‘Bootstrap’ Proposed Standard TG3 Ballot Imminent; More ATSC 3.0 Candidate Standards in the Wings

ATSC-Dec-2015-3_0Marking another important milestone in the ATSC 3.0 standardization process, the first ingredient in the Physical Layer transmission standard for next-generation TV broadcasts is now on the path to become a final standard.

TG3, the ATSC’s Technology Group developing ATSC 3.0, voted to approve the ballot to elevate  A/321 “System Discovery and Signaling” Candidate Standard to a Proposed Standard.  (This so-called “bootstrap signal” portion of the Physical Layer will be important to the future evolution of ATSC 3.0.)  

After the Proposed Standard ballot has passed TG3 and comments are resolved, a ballot to approve A/321 as a Final Standard will be considered by the full ATSC membership.

TG3 Chairman Rich Chernock of Triveni Digital highlighted further 3.0 progress:

Next up: The A/322 Candidate Standard for the core Physical Layer transmission system is expected to move to ballot for Proposed Standard this spring. In parallel, the comment resolution process continues on 10 other Candidate Standards.

More Candidate Standards are in the wings.  Documentation for the A/342 ATSC 3.0 audio standard is nearing completion, and TG3 members may vote to elevate this to Candidate Standard status in the near future.  Working drafts for other pending Candidate Standards are progressing on schedule.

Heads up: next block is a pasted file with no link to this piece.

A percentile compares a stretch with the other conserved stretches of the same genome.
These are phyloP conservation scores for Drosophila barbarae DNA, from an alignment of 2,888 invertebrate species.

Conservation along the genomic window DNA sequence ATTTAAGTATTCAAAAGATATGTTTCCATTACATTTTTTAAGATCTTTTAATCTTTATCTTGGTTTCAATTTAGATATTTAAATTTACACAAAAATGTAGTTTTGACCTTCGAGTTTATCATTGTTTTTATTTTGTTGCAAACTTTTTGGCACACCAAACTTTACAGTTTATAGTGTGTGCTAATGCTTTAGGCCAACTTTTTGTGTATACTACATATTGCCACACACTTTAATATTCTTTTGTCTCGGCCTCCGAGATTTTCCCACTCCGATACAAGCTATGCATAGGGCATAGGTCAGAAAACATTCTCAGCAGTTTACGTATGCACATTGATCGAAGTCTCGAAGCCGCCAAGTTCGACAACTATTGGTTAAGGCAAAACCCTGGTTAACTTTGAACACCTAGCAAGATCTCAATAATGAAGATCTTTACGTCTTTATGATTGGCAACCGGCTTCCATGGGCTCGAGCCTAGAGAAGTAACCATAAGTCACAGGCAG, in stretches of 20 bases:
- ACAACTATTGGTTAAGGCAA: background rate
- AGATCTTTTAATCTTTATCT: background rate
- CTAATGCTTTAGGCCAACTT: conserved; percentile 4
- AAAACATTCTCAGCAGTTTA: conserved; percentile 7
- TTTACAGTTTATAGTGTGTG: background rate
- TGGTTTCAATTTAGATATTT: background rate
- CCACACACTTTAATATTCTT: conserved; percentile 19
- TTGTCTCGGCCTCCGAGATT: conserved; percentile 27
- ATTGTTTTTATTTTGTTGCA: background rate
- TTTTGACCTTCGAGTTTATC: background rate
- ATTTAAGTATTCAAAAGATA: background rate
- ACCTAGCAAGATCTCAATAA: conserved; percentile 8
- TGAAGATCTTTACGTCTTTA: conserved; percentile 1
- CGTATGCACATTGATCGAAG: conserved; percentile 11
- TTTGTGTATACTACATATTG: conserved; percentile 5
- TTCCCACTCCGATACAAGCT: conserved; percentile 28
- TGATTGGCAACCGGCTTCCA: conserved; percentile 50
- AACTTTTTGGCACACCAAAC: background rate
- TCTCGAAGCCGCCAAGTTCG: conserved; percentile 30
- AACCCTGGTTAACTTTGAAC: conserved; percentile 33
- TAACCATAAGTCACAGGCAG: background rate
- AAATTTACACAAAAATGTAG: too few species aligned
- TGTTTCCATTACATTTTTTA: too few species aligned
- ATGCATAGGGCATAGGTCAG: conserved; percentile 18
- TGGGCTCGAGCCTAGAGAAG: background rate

Specialist Group work continues on enabling apps for advanced TVs, including the A/344 Run-time Environment, expected to be elevated to Candidate Standard in the months ahead.

TG3 Ad Hoc Groups are involved in lots of exciting work as well, including analyzing ATSC 3.0 Standards for future extensibility, exploring MVPD delivery options, and considering the broader ATSC 3.0 ecosystem, among others. 

In other TG3 news, the next ATSC 3.0 “Plug Fest” has been scheduled for the week of March 21. Hosted by ONE Media and Sinclair Broadcast Group near Baltimore, Md., the plug fest will put the A/322 Physical Layer Candidate Standard and other aspects of 3.0 through their paces and test equipment interoperability.